This is entry number 106, first published on 1 March 2010, of a blog on the implementation of the Planning Act 2008. Click here for a link to the whole blog. For more information on our work on major projects, click here.
Today's entry marks the date that the Infrastructure Planning Commission opens for most applications.
The Planning Act introduces a new regime for authorising applications for nationally significant infrastructure projects. From today, applications for 12 of the 16 types of NSIP listed in the Act must be made to the new Infrastructure Planning Commission (IPC). The 12 project types are all the energy and transport projects covered by the Act. Paraphrased in plain-ish English (and so not to be relied upon precisely) they are:
- coal-fired, gas-fired, energy from waste, biomass and nuclear power stations with over 50MW potential output
- onshore and offshore windfarms with over 50MW and 100MW potential output respectively
- power lines carrying at least 132kV
- gas storage, gas reception or LNG storage of at least 43m cubic metres or 4.5m cubic metres flow per day
- gas pipelines of at least 800mm x 40km
- other pipelines of at least 10 miles
- highway projects relating to trunk roads or motorways
- new airports of at least 10m annual passenger capacity or expansions of that size
- new harbours able to handle 5m tonnes of cargo annually, 250,000 lorries or 500,000 containers (or a combination) or expansions of that size
- railways that will be operated by Network Rail and would need a planning application
- rail freight interchanges that cover at least 60 hectares
There are 11 in that list because I combined three (gas infrastructure) and split one (electricity generation). There is no alternative to going down the IPC route for these projects - the existing regimes under, for example, the Electricity Act, the Transport and Works Act, the Highways Act and the Ports Act now cannot be used. Indeed, it is now an offence to build one of these projects without having received permission under the Planning Act. Applications made before 1 March 2010 are excused - but I'm not sure that covers the things it is supposed to cover, see this previous blog entry.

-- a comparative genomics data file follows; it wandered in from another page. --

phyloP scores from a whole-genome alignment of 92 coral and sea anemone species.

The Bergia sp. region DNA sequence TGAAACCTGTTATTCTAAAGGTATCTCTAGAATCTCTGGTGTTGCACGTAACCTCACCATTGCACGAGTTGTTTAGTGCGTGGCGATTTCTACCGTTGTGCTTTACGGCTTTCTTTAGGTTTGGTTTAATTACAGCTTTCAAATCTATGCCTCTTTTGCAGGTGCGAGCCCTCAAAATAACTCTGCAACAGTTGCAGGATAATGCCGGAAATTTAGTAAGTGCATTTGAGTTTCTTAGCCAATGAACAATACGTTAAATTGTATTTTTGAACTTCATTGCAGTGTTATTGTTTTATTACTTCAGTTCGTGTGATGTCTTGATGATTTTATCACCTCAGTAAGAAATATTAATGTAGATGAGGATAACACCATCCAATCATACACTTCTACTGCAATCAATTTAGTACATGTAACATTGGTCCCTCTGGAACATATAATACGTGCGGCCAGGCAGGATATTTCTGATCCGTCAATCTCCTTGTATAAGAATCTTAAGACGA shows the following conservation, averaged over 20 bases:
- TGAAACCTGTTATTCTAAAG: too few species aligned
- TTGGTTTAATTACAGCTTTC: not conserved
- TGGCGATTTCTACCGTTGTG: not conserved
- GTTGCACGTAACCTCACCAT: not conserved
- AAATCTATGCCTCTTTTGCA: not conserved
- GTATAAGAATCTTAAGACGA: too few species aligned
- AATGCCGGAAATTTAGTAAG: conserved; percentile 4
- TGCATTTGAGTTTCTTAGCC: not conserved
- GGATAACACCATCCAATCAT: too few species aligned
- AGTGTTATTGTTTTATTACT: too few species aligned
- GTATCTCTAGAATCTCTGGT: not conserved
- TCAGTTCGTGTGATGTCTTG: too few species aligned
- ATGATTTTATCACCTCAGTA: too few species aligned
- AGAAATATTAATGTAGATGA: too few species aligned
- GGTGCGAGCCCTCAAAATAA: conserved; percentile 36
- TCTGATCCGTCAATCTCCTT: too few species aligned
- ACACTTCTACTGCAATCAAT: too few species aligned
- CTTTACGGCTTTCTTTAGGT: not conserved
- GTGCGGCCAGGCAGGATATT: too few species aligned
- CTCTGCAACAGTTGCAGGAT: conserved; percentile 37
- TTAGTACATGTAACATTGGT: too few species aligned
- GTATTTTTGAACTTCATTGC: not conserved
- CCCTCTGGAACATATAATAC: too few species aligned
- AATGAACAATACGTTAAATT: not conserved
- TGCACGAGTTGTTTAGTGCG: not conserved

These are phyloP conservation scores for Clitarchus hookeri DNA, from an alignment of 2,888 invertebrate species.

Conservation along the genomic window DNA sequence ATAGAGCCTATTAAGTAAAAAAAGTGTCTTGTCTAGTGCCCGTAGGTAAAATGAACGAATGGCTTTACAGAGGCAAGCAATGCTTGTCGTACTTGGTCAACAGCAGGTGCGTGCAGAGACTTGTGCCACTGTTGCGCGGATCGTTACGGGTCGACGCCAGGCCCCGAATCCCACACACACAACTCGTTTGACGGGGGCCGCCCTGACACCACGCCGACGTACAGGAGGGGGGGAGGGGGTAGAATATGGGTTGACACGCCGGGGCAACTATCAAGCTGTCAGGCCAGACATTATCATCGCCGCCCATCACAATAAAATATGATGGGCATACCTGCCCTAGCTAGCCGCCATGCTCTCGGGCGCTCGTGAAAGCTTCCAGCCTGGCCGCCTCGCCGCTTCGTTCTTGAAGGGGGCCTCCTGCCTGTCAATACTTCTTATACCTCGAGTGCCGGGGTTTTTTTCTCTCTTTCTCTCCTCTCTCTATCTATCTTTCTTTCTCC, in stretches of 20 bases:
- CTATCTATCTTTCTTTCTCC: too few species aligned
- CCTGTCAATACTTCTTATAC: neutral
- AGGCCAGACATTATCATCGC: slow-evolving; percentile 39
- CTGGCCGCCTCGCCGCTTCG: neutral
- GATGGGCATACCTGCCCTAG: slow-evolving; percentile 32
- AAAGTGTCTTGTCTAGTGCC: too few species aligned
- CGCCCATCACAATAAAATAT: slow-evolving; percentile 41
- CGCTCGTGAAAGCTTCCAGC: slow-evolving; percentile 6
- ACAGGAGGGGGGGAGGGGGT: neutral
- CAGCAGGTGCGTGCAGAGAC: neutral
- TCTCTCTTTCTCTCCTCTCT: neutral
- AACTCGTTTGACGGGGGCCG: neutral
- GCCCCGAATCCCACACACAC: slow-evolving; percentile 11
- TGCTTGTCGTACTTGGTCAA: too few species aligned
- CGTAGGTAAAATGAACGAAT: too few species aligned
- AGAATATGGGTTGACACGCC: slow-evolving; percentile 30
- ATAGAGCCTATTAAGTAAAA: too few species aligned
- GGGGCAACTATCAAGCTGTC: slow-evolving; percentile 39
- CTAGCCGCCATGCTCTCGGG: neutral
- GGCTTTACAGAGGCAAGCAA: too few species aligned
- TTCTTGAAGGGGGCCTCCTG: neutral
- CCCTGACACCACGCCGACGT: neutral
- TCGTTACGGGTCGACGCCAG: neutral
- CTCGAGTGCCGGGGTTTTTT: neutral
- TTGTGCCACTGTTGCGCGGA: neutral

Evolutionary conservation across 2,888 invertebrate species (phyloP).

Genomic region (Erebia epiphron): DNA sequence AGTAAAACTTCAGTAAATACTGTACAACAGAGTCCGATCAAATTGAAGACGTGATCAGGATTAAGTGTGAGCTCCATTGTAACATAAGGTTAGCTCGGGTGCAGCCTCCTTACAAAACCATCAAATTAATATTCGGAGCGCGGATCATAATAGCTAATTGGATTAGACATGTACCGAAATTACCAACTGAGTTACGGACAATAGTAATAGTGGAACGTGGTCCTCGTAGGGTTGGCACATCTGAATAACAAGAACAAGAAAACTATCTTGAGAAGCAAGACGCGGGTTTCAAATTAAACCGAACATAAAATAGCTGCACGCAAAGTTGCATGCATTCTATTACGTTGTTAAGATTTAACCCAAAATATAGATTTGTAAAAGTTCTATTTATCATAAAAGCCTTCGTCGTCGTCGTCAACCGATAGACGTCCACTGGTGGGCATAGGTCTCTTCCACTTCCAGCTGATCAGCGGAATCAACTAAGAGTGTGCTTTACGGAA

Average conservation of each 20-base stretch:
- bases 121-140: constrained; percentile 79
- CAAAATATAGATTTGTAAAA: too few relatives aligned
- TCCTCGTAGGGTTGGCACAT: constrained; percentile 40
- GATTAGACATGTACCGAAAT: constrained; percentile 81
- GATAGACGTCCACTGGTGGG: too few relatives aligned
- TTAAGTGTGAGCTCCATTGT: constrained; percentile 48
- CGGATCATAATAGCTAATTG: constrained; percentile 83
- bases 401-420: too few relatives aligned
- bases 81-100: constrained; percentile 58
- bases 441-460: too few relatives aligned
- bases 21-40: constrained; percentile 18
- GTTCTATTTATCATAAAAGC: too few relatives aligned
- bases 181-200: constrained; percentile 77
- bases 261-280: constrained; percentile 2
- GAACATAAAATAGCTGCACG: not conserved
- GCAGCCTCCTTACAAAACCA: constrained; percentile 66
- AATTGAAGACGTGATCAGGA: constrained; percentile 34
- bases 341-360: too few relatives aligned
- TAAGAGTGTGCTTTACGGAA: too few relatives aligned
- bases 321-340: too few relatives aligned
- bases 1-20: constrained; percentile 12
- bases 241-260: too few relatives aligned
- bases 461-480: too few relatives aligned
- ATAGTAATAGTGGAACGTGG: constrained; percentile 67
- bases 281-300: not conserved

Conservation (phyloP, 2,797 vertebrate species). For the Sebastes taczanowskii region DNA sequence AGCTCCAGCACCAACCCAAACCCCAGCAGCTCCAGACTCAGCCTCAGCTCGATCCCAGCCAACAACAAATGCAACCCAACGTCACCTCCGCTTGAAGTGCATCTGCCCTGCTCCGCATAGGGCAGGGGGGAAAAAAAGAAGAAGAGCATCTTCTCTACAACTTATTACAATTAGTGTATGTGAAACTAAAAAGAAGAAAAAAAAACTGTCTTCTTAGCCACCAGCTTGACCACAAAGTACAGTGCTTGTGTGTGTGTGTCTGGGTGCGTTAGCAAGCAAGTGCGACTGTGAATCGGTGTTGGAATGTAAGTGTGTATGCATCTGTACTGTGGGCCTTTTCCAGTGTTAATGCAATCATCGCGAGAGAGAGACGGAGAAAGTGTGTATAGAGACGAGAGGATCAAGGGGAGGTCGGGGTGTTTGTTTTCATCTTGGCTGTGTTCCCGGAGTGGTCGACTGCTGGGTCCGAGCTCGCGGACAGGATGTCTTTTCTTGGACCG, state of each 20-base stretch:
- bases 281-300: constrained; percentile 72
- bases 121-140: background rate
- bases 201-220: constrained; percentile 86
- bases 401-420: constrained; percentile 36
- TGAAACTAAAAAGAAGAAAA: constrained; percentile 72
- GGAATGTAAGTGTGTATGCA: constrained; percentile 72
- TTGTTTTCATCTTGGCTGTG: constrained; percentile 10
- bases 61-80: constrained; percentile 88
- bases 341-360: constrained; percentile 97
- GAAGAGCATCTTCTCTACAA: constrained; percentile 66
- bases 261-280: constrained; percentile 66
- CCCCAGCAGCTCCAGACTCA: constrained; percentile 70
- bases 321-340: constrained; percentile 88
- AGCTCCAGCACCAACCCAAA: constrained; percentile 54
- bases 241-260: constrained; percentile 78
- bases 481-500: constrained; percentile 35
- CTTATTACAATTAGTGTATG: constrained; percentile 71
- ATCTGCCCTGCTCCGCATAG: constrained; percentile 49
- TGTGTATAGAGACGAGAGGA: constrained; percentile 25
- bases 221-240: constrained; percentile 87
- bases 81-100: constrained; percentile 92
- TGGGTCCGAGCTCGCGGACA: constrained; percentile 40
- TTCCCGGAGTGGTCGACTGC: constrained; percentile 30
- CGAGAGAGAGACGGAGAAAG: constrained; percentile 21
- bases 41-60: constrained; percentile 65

The IPC has rejigged its project list and has published a map of its projects here. I reproduce the map with appropriate acknowledgement to the IPC and Google Maps.
The original can be found here.
Today is not going to be the opening of the floodgates - the IPC expects to receive no applications in March, one on 1 April, one on 30 April and none in May. No public notices (which must give at least 28 days to respond to pre-application consultation) have yet been published for the 1 April application - a highway scheme in Kent - so I think we can safely say it will not be made on 1 April. There may be some as yet unknown project suddenly appearing out of the woodwork during that time - we shall see.
To be fair to the IPC, they are not going to be twiddling their thumbs for three months. They have been open for advice-giving since 1 October 2009 and this will continue. According to their records, they gave 26 pieces of advice in October 2009, 27 in November, 18 in December, 30 in January 2010, and 18 in February. They are also working on guidance, which the Act allows them to issue, and have issued two guidance notes so far.
The IPC cannot decide applications until the relevant National Policy Statement is in place, and even the most conservative estimate (Labour estimate, actually) puts the first of these at this summer or more likely autumn. If the Conservatives win the election then they are likely to do even more tinkering with them. In the meantime, applications must still made to the IPC, but the IPC only examines them and reports on them for the Secretary of State to decide them. Whether the IPC will ever actually decide an application is an interesting question.